Offshore matters: asset-based penalties: identification and valuation of assets: examples of asset-based income tax
Asset-based penalties are charged in respect of income tax and assets listed in the table at Paragraph 13 Schedule 22 FA 2016, see CH122110.
An asset that does not generate income under any of the provisions listed in that table will not give rise to asset-based income tax.
John runs a sales business in the UK. He moves money from these sales out of the UK and invests it in an offshore bank account. He fails to declare the interest from that account on his self-assessment return. This inaccuracy (the omitted interest) involves an offshore matter and the asset (capital moved to the offshore bank account) gives rise to an asset-based income tax.
The income tax is charged under Chapters 2 and 2A of Part 4 ITTOIA 2005. The asset is the asset that generates the interest chargeable to income tax.
Peter is resident in the UK as a self-employed builder. Peter also owns a holiday home overseas which he advertises on various holiday websites and rents out to holidaymakers. Peter deliberately omits to declare this rental income when he submits his relevant year’s self-assessment tax return. Peter incurs a penalty under Schedule 24 2007 for the submission of an inaccurate document. This inaccuracy (the omitted rental income) involves an offshore matter and the asset (holiday home) gives rise to asset-based income tax.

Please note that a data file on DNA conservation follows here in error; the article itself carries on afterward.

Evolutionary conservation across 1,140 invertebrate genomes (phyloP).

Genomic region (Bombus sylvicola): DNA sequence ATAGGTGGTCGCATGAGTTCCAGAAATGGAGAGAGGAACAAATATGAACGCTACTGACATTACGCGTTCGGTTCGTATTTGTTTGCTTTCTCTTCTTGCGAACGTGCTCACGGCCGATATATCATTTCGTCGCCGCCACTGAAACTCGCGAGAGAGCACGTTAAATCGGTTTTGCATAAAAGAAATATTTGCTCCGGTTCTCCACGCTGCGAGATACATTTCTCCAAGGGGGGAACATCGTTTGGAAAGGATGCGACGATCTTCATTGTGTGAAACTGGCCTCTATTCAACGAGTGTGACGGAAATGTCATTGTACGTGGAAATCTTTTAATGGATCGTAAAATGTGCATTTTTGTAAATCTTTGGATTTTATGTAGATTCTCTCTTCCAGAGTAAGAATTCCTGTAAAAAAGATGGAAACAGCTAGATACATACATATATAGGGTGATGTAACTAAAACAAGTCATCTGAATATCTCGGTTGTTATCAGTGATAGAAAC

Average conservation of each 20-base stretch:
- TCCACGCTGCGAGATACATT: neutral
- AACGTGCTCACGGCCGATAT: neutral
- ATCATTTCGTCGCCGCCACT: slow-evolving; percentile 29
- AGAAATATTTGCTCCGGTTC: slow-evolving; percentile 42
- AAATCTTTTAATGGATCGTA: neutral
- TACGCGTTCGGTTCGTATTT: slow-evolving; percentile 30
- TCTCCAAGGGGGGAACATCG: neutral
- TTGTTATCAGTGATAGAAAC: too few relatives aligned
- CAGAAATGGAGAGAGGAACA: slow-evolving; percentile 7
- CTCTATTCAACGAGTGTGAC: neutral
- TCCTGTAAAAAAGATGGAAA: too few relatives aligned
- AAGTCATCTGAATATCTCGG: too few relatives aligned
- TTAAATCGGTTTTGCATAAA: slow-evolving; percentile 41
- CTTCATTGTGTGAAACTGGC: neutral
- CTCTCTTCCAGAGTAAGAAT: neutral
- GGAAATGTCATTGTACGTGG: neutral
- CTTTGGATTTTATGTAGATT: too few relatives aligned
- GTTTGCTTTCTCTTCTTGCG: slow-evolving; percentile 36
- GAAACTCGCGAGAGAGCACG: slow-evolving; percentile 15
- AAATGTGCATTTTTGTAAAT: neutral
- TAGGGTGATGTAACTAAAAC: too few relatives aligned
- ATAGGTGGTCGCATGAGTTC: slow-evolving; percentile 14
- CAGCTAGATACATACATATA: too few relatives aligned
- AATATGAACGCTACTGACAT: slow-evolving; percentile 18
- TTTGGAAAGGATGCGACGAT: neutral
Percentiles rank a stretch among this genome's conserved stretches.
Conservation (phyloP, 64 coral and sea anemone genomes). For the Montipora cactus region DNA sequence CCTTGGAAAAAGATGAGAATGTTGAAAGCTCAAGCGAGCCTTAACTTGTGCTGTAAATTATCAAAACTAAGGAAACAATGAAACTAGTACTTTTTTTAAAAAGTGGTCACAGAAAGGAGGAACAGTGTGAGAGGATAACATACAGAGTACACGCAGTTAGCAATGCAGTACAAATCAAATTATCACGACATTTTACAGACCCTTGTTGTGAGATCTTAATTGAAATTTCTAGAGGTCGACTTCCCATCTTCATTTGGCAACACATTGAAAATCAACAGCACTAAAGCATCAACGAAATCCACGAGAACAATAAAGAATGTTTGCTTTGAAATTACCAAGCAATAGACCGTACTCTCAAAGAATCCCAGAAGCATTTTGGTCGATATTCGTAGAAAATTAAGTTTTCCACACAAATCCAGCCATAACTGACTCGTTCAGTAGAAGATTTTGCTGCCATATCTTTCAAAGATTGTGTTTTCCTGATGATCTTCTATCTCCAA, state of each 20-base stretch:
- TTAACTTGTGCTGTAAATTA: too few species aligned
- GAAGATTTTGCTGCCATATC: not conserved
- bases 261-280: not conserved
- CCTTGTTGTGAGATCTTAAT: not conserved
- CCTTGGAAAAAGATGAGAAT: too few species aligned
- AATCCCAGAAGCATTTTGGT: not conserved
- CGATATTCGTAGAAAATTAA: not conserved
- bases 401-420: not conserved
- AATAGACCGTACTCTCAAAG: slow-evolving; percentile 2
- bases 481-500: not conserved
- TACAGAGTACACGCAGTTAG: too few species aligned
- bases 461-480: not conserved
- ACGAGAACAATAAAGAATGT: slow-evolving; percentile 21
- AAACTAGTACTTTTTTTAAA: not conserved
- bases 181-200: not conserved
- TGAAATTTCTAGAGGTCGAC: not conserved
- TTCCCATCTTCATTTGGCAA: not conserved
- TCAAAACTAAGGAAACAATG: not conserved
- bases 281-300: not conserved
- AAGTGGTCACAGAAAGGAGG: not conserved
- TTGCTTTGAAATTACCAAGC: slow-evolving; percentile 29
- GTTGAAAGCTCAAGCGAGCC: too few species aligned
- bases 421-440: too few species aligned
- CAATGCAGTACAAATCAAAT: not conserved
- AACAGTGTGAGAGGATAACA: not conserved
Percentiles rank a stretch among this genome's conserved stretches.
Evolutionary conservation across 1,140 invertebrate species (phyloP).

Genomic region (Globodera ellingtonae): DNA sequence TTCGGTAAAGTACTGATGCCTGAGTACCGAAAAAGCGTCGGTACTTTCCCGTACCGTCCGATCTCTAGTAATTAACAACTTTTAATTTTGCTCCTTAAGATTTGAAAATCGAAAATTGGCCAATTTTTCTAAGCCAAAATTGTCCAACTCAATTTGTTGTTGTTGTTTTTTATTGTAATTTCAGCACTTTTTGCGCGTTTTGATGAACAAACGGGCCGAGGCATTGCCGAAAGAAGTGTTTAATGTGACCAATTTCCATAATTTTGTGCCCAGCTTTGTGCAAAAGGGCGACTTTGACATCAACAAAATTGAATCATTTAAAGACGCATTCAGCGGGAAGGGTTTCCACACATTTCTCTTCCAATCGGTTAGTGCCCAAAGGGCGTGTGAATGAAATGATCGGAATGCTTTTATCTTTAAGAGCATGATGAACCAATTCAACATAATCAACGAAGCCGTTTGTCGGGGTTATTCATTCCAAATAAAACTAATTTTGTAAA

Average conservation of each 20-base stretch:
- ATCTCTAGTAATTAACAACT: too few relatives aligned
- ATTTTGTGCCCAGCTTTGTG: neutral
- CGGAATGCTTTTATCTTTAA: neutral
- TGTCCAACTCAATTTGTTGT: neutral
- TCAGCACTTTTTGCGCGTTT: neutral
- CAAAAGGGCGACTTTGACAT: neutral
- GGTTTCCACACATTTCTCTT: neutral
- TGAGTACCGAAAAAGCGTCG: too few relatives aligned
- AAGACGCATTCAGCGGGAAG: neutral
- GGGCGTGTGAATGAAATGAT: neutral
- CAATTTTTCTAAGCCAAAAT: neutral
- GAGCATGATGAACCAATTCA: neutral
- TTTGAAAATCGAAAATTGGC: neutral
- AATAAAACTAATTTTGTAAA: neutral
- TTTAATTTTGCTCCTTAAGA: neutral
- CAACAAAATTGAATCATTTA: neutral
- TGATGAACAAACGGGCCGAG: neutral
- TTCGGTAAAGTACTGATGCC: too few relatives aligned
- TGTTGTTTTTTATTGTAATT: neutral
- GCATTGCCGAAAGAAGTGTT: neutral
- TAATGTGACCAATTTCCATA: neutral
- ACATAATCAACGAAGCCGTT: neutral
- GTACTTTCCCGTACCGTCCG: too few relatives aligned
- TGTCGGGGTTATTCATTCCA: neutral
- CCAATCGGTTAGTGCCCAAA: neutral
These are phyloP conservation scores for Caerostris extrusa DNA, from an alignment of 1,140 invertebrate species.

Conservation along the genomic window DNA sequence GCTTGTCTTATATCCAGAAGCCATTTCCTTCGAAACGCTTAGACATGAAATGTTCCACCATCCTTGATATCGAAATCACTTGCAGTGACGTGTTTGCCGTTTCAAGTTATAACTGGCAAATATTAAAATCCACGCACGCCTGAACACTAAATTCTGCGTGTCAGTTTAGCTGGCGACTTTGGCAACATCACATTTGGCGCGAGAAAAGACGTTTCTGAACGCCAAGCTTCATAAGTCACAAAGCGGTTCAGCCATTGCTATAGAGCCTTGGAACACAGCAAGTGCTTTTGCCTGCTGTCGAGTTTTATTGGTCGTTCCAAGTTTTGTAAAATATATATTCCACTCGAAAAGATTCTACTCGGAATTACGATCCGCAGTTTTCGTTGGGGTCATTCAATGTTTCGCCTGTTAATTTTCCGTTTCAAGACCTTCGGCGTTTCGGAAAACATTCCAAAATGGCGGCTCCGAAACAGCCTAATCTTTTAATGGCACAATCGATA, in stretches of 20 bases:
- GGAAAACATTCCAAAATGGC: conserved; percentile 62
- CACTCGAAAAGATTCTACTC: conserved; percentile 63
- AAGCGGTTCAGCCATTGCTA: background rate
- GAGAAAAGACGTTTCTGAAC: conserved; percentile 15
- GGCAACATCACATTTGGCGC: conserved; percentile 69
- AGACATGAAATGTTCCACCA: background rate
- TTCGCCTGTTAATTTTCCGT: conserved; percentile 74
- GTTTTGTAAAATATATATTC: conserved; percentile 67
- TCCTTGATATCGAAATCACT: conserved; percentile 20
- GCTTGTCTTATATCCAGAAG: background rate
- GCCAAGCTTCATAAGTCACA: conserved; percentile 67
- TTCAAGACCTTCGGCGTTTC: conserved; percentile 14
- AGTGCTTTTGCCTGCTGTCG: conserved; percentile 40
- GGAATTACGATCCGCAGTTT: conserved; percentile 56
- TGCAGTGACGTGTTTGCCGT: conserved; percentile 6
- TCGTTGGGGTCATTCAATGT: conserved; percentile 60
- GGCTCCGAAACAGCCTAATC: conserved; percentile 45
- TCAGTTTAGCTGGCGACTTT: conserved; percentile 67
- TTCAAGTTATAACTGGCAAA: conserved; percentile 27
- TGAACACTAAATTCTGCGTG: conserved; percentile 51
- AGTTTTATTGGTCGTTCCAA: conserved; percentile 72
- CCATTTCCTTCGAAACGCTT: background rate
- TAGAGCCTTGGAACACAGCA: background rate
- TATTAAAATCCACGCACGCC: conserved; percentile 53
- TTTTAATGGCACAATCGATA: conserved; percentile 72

The amount of the asset-based penalty is the lower of
- 10% of the value of the asset, or
- 10 times the offshore PLR
This is subject to any reductions for disclosure and co-operation.
Also remember that the offshore PLR must exceed £25,000 before any asset-based penalty can be charged.
Sarah is resident in the UK but runs a sales business offshore. She suppresses income from this business when submitting her self-assessment tax return. Sarah is charged a penalty for inaccuracy under S24 FA 2007, however, this income is not generated from an asset so no asset-based income tax is generated.